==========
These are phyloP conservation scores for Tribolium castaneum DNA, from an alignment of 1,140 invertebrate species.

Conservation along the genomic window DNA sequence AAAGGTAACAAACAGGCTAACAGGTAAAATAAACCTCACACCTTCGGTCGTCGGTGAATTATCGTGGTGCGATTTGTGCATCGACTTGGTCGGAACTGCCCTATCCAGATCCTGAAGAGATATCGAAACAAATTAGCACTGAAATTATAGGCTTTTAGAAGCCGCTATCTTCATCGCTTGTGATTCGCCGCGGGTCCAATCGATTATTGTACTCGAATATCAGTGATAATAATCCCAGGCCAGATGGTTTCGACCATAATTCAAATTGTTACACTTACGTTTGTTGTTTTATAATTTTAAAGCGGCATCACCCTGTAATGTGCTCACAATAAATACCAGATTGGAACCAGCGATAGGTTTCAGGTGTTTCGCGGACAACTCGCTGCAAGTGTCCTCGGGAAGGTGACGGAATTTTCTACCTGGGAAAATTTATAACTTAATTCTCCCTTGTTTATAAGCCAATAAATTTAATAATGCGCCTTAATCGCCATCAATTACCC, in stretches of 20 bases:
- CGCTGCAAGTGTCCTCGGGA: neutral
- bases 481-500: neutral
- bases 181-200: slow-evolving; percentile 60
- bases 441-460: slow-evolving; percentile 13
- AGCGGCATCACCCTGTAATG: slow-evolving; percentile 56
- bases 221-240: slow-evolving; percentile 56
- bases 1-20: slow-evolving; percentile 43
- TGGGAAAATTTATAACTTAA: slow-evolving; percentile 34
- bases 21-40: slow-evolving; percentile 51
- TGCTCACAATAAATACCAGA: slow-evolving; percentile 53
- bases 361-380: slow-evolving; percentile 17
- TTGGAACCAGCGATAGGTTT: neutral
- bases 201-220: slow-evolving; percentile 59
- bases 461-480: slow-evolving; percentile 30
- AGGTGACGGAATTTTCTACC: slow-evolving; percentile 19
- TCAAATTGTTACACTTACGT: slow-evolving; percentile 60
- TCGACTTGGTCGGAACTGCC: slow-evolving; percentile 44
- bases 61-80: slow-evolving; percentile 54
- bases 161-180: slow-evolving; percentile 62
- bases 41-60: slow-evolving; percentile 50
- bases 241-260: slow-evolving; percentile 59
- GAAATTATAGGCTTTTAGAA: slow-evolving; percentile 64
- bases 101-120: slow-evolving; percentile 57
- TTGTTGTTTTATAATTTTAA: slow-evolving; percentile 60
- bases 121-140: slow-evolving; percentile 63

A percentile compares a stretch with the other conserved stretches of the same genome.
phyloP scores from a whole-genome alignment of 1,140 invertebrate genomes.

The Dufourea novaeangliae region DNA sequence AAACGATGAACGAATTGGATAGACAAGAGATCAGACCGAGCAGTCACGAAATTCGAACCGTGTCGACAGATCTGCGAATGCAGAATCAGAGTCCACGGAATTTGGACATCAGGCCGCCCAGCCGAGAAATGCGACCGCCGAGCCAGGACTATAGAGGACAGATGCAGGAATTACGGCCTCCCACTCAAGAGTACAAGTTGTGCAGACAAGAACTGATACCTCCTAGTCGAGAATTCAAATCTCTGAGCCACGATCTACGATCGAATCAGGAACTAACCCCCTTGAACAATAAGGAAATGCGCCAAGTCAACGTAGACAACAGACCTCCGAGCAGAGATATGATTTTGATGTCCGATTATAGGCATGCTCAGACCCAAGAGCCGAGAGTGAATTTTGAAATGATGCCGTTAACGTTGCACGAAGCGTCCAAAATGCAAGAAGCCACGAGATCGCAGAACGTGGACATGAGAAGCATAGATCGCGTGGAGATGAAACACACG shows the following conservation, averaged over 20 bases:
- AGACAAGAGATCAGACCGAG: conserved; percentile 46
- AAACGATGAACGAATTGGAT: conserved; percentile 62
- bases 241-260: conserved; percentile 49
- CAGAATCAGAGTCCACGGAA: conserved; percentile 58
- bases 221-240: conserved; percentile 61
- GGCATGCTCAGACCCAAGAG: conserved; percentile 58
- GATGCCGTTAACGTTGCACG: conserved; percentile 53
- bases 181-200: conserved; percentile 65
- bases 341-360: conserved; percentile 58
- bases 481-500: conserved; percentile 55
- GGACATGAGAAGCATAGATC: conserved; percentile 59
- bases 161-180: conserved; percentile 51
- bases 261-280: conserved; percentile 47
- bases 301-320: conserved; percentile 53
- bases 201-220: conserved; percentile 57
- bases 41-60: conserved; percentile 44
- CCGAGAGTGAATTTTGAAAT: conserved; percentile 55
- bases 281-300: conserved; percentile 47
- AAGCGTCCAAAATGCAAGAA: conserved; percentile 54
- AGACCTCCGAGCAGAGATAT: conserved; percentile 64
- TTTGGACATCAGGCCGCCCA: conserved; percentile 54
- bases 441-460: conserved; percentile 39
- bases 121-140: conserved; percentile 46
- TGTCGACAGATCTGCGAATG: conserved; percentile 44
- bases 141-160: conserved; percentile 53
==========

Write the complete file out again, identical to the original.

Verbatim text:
These are phyloP conservation scores for Tribolium castaneum DNA, from an alignment of 1,140 invertebrate species.

Conservation along the genomic window DNA sequence AAAGGTAACAAACAGGCTAACAGGTAAAATAAACCTCACACCTTCGGTCGTCGGTGAATTATCGTGGTGCGATTTGTGCATCGACTTGGTCGGAACTGCCCTATCCAGATCCTGAAGAGATATCGAAACAAATTAGCACTGAAATTATAGGCTTTTAGAAGCCGCTATCTTCATCGCTTGTGATTCGCCGCGGGTCCAATCGATTATTGTACTCGAATATCAGTGATAATAATCCCAGGCCAGATGGTTTCGACCATAATTCAAATTGTTACACTTACGTTTGTTGTTTTATAATTTTAAAGCGGCATCACCCTGTAATGTGCTCACAATAAATACCAGATTGGAACCAGCGATAGGTTTCAGGTGTTTCGCGGACAACTCGCTGCAAGTGTCCTCGGGAAGGTGACGGAATTTTCTACCTGGGAAAATTTATAACTTAATTCTCCCTTGTTTATAAGCCAATAAATTTAATAATGCGCCTTAATCGCCATCAATTACCC, in stretches of 20 bases:
- CGCTGCAAGTGTCCTCGGGA: neutral
- bases 481-500: neutral
- bases 181-200: slow-evolving; percentile 60
- bases 441-460: slow-evolving; percentile 13
- AGCGGCATCACCCTGTAATG: slow-evolving; percentile 56
- bases 221-240: slow-evolving; percentile 56
- bases 1-20: slow-evolving; percentile 43
- TGGGAAAATTTATAACTTAA: slow-evolving; percentile 34
- bases 21-40: slow-evolving; percentile 51
- TGCTCACAATAAATACCAGA: slow-evolving; percentile 53
- bases 361-380: slow-evolving; percentile 17
- TTGGAACCAGCGATAGGTTT: neutral
- bases 201-220: slow-evolving; percentile 59
- bases 461-480: slow-evolving; percentile 30
- AGGTGACGGAATTTTCTACC: slow-evolving; percentile 19
- TCAAATTGTTACACTTACGT: slow-evolving; percentile 60
- TCGACTTGGTCGGAACTGCC: slow-evolving; percentile 44
- bases 61-80: slow-evolving; percentile 54
- bases 161-180: slow-evolving; percentile 62
- bases 41-60: slow-evolving; percentile 50
- bases 241-260: slow-evolving; percentile 59
- GAAATTATAGGCTTTTAGAA: slow-evolving; percentile 64
- bases 101-120: slow-evolving; percentile 57
- TTGTTGTTTTATAATTTTAA: slow-evolving; percentile 60
- bases 121-140: slow-evolving; percentile 63

A percentile compares a stretch with the other conserved stretches of the same genome.
phyloP scores from a whole-genome alignment of 1,140 invertebrate genomes.

The Dufourea novaeangliae region DNA sequence AAACGATGAACGAATTGGATAGACAAGAGATCAGACCGAGCAGTCACGAAATTCGAACCGTGTCGACAGATCTGCGAATGCAGAATCAGAGTCCACGGAATTTGGACATCAGGCCGCCCAGCCGAGAAATGCGACCGCCGAGCCAGGACTATAGAGGACAGATGCAGGAATTACGGCCTCCCACTCAAGAGTACAAGTTGTGCAGACAAGAACTGATACCTCCTAGTCGAGAATTCAAATCTCTGAGCCACGATCTACGATCGAATCAGGAACTAACCCCCTTGAACAATAAGGAAATGCGCCAAGTCAACGTAGACAACAGACCTCCGAGCAGAGATATGATTTTGATGTCCGATTATAGGCATGCTCAGACCCAAGAGCCGAGAGTGAATTTTGAAATGATGCCGTTAACGTTGCACGAAGCGTCCAAAATGCAAGAAGCCACGAGATCGCAGAACGTGGACATGAGAAGCATAGATCGCGTGGAGATGAAACACACG shows the following conservation, averaged over 20 bases:
- AGACAAGAGATCAGACCGAG: conserved; percentile 46
- AAACGATGAACGAATTGGAT: conserved; percentile 62
- bases 241-260: conserved; percentile 49
- CAGAATCAGAGTCCACGGAA: conserved; percentile 58
- bases 221-240: conserved; percentile 61
- GGCATGCTCAGACCCAAGAG: conserved; percentile 58
- GATGCCGTTAACGTTGCACG: conserved; percentile 53
- bases 181-200: conserved; percentile 65
- bases 341-360: conserved; percentile 58
- bases 481-500: conserved; percentile 55
- GGACATGAGAAGCATAGATC: conserved; percentile 59
- bases 161-180: conserved; percentile 51
- bases 261-280: conserved; percentile 47
- bases 301-320: conserved; percentile 53
- bases 201-220: conserved; percentile 57
- bases 41-60: conserved; percentile 44
- CCGAGAGTGAATTTTGAAAT: conserved; percentile 55
- bases 281-300: conserved; percentile 47
- AAGCGTCCAAAATGCAAGAA: conserved; percentile 54
- AGACCTCCGAGCAGAGATAT: conserved; percentile 64
- TTTGGACATCAGGCCGCCCA: conserved; percentile 54
- bases 441-460: conserved; percentile 39
- bases 121-140: conserved; percentile 46
- TGTCGACAGATCTGCGAATG: conserved; percentile 44
- bases 141-160: conserved; percentile 53